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J Nutr. 2019 Mar 1;149(3):463-470. doi: 10.1093/jn/nxy287.

Supplementation with N-Acetyl Cysteine Affects Motor and Cognitive Function in Young but Not Old Mice.

Author information

1
Department of Pharmacology and Neuroscience and Institute for Healthy Aging, University of North Texas Health Science Center at Fort Worth, Fort Worth, TX.
2
Basic Medical Science, School of Osteopathic Medicine Arizona, A.T. Still University, Mesa, AZ.

Abstract

BACKGROUND:

N-acetyl cysteine (NAC) is a thiolic antioxidant that is thought to increase cellular glutathione (GSH) by augmenting the concentration of available cysteine, an essential precursor to GSH production. Manipulating redox status can affect brain function, and NAC intake has been associated with improving brain function in models of neurodegenerative diseases.

OBJECTIVES:

The objective of the study was to determine if short-term dietary supplementation with NAC could ameliorate functional impairment associated with aging.

METHODS:

C57BL/6J male mice aged 6, 12, or 24 mo were fed a control diet or the control diet supplemented with 0.3% NAC for a total of 12 wk. After 4 wk of dietary supplementation, mice began a series of behavioral tests to measure spontaneous activity (locomotor activity test), psychomotor performance (bridge-walking and coordinated running), and cognitive capacity (Morris water maze and discriminated active avoidance). The performance of the mice on these tests was analyzed through the use of analyses of variance with Age and Diet as factors.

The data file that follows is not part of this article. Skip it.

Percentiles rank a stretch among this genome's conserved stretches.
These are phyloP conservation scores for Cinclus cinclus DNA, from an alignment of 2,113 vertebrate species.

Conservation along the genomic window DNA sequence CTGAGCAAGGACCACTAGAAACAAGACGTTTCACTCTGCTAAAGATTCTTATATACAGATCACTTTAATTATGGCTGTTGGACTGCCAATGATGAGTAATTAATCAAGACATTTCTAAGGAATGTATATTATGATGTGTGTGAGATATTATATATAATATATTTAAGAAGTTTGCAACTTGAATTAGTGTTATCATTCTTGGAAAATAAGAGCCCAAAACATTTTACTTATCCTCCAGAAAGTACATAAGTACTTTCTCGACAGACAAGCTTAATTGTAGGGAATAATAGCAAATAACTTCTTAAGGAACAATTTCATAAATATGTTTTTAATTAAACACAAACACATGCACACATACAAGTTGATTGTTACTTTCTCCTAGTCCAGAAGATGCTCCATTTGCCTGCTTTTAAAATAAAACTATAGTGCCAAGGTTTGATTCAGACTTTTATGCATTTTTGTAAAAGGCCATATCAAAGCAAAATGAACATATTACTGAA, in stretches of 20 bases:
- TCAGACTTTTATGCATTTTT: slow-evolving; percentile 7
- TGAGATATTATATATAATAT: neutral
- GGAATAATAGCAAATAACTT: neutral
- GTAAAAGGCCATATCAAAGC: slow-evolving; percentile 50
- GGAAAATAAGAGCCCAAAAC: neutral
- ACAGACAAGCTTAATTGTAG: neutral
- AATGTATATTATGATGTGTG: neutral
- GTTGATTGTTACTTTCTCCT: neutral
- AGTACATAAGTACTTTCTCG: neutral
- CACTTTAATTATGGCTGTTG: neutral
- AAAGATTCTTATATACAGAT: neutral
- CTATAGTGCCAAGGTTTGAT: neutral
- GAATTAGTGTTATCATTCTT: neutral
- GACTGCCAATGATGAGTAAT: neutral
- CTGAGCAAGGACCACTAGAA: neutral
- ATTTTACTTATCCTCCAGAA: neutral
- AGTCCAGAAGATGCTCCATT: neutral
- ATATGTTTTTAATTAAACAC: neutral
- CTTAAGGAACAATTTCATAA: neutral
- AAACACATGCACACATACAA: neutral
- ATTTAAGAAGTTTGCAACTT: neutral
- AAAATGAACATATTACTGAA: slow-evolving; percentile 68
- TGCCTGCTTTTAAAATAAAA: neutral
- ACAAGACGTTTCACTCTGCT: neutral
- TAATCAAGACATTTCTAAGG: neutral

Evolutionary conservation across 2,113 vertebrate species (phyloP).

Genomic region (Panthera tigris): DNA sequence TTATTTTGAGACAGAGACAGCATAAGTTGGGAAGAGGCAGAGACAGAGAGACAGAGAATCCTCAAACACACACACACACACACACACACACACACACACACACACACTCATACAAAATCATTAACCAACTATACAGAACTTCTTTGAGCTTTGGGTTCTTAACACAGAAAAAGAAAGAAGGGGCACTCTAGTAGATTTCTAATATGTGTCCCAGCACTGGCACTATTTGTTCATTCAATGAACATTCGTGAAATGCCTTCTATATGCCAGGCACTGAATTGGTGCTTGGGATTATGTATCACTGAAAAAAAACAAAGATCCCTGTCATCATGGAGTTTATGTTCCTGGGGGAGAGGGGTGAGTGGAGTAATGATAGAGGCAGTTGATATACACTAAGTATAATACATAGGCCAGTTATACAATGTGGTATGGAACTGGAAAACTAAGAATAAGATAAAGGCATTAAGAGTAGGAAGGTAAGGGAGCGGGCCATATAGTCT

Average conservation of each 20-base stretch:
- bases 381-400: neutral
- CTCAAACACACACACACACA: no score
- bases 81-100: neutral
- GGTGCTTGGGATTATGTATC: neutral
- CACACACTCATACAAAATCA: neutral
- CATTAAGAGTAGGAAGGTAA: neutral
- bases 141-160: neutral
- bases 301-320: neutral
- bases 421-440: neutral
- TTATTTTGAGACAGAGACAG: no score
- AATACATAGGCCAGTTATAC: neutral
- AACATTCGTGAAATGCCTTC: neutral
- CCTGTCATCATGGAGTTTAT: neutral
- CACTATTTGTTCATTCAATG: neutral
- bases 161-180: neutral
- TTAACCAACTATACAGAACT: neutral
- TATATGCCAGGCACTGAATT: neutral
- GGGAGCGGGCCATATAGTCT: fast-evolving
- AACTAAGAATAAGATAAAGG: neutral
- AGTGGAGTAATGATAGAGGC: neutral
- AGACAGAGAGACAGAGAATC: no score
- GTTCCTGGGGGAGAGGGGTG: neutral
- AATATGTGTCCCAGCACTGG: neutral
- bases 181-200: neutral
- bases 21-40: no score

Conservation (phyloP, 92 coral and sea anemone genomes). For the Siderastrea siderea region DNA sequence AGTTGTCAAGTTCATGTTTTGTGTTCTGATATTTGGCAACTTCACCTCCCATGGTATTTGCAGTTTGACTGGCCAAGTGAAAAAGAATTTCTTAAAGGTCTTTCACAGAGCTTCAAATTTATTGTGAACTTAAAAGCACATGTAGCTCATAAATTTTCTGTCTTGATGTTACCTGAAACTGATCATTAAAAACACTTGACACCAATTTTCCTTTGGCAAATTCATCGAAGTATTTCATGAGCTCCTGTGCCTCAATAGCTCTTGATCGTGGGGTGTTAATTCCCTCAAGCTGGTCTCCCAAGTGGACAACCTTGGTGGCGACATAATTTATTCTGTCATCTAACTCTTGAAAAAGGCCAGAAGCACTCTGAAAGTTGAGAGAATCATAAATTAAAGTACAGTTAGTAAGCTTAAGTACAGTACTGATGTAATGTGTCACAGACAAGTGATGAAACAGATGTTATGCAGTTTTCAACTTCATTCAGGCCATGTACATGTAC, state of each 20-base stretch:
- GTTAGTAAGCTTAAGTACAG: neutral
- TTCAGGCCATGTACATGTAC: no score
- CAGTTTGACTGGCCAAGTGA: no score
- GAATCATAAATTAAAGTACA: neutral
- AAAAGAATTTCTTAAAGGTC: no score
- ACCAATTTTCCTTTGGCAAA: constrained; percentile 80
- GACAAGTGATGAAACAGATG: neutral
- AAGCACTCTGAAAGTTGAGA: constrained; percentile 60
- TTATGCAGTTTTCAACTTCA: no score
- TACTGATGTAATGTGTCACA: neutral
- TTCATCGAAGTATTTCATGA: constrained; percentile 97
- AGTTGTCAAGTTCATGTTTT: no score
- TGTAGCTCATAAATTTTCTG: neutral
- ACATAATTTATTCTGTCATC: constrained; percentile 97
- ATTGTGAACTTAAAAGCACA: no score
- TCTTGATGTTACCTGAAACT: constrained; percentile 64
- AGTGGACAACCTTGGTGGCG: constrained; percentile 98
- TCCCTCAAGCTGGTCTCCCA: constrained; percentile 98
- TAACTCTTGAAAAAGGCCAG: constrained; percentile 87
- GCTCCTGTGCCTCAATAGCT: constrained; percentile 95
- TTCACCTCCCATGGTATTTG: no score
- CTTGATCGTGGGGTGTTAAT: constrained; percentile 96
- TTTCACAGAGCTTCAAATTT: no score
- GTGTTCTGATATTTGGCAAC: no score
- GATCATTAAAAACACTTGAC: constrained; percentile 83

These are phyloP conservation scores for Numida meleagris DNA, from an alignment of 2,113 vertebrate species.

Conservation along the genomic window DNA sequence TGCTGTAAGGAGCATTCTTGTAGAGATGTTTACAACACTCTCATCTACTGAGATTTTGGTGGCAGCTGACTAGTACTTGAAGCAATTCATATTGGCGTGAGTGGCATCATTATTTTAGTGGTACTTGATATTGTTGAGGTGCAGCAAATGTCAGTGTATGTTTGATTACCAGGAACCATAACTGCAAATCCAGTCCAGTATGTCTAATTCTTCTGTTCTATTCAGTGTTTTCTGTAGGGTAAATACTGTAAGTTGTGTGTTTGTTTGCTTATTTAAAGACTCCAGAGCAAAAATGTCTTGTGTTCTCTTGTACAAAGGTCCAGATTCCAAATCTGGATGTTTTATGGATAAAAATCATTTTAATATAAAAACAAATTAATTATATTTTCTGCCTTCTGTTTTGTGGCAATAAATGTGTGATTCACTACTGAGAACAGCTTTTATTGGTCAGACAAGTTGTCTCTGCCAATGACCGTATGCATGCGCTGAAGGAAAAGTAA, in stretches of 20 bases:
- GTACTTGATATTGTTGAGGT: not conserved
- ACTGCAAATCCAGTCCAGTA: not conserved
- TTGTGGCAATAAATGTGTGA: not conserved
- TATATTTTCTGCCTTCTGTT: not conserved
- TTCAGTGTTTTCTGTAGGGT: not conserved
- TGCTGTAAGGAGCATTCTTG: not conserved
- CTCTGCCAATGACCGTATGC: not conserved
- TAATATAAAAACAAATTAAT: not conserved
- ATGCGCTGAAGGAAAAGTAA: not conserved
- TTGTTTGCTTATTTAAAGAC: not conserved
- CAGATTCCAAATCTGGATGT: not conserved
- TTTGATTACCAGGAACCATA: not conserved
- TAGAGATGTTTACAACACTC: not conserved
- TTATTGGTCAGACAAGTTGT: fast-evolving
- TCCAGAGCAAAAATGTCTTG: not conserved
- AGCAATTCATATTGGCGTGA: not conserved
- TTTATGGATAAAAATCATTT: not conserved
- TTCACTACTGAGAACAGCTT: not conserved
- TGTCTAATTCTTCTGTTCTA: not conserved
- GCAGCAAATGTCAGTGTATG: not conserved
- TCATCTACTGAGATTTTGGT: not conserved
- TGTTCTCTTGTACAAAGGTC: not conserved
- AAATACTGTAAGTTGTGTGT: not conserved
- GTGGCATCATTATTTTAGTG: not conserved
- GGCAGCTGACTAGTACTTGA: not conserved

RESULTS:

Supplementation of NAC improved peak motor performance in a coordinated running task by 14% (P < 0.05), and increased the time spent around the platform by 24% in a Morris water maze at age 6 mo. However, the supplementation had no to minimal effect on the motor and cognitive functions of 12- and 24-mo-old mice.

CONCLUSIONS:

The findings of this preclinical study support the claim that NAC has nootropic properties in 6-mo-old mice, but suggest that it may not be useful for improving motor and cognitive impairments in older mice.

KEYWORDS:

N-acetyl cysteine; NAC; aging; cognitive; motor

PMID:
30770531
PMCID:
PMC6398433
[Available on 2020-03-01]
DOI:
10.1093/jn/nxy287
[Indexed for MEDLINE]

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